Chandu’s Tail, I did not know what to expect from this Tiger Tail with creamy chicken. The verdict? It was just like a regular steamed bun. If you grew up eating baozi/paozu/siopao then you would know exactly what Chandu’s tail is, except the filling is creamy chicken with corn. In theory, I think it’s a great idea, but I wish there were more options in the filling, as I am not the biggest fan of corn.
Sindbad’s Storybook Voyage was right next door, so we went in. The line wasn’t long at all, 15 minutes and we asked for the English story card, which was really just a piece of paper with the basic story, and more importantly, the English lyrics to the Alan Menken song, “Compass of Your Heart.”
Sindbad is a criminally underrated attraction, beloved by many enthusiasts, by often dismissed by many as a children’s ride, which is not entirely untrue. However, I’d prefer to think of it as timeless adventure for all ages. Yes, the original was darker (based on the videos) and this version made it tamer and child-friendly – a small compromise, because the addition of the “Compass of Your Heart” really makes the attraction worth repeating.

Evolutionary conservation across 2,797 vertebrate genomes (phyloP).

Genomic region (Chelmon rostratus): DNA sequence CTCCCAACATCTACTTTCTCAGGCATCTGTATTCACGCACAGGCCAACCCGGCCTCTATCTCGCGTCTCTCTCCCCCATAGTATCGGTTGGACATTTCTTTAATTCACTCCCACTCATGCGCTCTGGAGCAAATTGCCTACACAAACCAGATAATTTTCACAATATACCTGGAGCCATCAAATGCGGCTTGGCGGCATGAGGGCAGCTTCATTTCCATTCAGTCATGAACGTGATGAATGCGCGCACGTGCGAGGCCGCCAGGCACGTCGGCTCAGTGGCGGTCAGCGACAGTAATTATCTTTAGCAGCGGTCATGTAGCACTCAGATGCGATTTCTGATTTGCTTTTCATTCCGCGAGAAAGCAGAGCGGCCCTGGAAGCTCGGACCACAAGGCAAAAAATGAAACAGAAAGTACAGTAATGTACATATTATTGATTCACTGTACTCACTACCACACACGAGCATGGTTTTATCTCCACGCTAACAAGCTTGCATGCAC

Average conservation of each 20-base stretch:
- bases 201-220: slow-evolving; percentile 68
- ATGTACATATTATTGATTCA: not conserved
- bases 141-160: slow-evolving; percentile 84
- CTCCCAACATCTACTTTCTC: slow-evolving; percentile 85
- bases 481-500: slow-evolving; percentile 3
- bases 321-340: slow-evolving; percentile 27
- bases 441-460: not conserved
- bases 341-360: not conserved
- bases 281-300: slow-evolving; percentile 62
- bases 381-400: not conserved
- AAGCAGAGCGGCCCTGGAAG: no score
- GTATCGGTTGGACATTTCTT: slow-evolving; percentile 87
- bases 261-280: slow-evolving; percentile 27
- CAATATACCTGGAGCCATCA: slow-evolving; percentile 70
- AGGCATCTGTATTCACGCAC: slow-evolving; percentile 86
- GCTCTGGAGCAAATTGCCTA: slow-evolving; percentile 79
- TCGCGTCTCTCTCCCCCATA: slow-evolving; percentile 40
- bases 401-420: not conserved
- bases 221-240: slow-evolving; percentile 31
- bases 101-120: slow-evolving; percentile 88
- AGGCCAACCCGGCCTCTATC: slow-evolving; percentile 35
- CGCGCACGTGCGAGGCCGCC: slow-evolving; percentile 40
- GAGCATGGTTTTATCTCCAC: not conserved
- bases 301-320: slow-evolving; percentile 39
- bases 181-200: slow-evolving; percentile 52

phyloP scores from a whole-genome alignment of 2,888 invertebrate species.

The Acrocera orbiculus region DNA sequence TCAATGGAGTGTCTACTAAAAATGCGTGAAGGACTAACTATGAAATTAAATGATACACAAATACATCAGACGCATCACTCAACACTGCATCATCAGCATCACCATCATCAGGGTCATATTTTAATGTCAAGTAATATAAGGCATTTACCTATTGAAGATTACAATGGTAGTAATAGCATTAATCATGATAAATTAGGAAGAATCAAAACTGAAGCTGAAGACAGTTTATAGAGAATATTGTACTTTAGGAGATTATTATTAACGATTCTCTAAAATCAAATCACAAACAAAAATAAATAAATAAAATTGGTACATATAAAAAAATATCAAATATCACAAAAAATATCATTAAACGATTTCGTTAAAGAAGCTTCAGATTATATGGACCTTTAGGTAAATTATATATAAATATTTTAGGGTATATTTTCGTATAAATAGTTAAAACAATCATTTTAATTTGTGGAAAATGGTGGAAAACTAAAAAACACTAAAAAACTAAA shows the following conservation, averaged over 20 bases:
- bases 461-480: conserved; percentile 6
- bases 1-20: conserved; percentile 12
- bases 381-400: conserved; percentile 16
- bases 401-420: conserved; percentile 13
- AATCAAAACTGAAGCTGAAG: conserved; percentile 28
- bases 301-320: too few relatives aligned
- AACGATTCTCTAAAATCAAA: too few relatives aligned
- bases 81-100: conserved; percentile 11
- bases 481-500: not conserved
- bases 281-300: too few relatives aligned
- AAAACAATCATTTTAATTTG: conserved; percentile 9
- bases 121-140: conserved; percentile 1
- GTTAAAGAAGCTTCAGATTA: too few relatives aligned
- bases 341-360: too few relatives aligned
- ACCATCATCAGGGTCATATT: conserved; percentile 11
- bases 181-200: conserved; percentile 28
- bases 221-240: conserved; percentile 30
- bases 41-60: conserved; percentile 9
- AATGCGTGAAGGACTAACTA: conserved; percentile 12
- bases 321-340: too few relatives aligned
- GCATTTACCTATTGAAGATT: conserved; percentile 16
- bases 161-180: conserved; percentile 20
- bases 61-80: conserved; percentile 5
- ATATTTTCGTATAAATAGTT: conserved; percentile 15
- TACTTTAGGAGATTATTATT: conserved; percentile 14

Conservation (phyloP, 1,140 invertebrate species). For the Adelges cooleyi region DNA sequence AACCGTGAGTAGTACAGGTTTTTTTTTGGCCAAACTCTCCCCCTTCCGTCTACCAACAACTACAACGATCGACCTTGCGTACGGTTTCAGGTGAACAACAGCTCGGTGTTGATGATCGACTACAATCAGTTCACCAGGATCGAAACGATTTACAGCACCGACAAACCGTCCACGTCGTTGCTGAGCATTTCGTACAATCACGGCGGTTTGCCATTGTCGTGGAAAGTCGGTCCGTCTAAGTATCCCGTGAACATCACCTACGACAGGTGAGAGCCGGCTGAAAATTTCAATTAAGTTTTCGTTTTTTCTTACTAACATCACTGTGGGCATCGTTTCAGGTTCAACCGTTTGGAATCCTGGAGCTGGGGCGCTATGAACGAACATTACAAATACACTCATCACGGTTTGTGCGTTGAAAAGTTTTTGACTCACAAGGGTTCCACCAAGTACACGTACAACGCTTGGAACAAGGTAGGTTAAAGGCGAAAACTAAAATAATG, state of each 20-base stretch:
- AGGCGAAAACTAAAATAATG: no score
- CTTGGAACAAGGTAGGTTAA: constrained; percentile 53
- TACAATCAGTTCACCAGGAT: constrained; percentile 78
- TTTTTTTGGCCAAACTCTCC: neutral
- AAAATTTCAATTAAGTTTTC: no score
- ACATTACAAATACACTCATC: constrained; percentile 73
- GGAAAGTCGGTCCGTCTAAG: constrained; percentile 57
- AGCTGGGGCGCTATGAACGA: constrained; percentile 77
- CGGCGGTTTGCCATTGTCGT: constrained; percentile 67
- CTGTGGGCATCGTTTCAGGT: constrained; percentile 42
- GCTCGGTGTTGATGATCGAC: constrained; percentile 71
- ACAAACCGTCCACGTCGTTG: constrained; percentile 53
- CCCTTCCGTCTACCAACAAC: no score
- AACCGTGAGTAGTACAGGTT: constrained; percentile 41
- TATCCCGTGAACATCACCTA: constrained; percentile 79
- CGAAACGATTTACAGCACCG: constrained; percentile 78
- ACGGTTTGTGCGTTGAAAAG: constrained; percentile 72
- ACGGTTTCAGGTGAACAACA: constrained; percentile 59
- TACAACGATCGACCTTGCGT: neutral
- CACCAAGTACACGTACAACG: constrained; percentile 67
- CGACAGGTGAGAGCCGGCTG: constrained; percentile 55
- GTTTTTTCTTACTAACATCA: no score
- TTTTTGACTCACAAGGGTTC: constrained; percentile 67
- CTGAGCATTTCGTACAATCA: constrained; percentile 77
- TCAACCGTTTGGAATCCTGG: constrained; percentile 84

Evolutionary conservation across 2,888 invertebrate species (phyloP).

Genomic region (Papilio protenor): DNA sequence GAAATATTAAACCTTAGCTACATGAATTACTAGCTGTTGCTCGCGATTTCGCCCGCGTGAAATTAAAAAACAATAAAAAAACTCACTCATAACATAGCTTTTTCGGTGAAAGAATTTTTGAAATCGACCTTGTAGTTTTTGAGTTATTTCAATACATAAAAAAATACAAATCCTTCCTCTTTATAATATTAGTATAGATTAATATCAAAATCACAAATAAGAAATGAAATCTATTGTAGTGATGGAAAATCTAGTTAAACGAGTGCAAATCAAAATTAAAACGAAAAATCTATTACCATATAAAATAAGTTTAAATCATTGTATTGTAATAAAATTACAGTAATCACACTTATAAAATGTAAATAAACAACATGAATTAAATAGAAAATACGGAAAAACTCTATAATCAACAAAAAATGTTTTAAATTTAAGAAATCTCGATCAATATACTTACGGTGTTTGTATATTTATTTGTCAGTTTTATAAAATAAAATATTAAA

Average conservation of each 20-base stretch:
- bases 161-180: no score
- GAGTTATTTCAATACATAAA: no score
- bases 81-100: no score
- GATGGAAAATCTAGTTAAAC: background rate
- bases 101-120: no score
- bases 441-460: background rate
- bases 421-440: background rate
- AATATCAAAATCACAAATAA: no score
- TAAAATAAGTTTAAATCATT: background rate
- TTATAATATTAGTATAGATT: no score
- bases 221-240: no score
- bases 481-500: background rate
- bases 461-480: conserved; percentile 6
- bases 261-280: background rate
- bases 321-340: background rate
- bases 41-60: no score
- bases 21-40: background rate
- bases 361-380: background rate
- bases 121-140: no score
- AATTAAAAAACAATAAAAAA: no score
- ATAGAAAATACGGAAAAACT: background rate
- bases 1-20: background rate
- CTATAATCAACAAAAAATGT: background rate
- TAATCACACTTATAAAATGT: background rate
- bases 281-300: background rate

We swung by Mermaid Lagoon, but since the Little Mermaid show was not due to open for a few months, we had nothing to do except look around and soak in the most intricately themed collection of carnival rides.
Back at the Arabian Coast, the line to the Magic Lamp theater was too long, so we got Fastpasses instead, and headed for Mystic Rhythms, which was due to begin in less than ten minutes. The sprint back to Lost River Delta paid off as we entered the theater just in the nick of time.
We were seated to the far right, but near the front. The view was slightly obstructed, but more intimate given our proximity to the instruments. Mystic Rhythms is, or rather was, DisneySea’s take on the acrobatics-cultural show. What gives it the Disney twist is the level of detail in this lush, visceral production. It reminded me of Fantasia in the sense that the visuals and music did the storytelling by evoking emotions. It’s a shame that it’s gone, but I hope that something equally unique occupies the Hangar Stage soon.
After the show, it was already time for our Fastpass entry to the Magic Lamp Theater, but since Port Discovery was nearby, I thought it was worth checking out StormRider. The small gamble paid off. There was a 30 minute wait for the attraction, but the Fastpass machines were dispensing tickets that would allow you to enter in just 10 minutes.
StormRider was a pleasant surprise. Yeah, the film quality leaves much to be desired, but this was quite immersive, with the most effective use of in-theater effects I’ve seen in a theme park attraction. I’m cautiously optimistic that the new Finding Nemo attraction replacing it would have some equally immersive elements.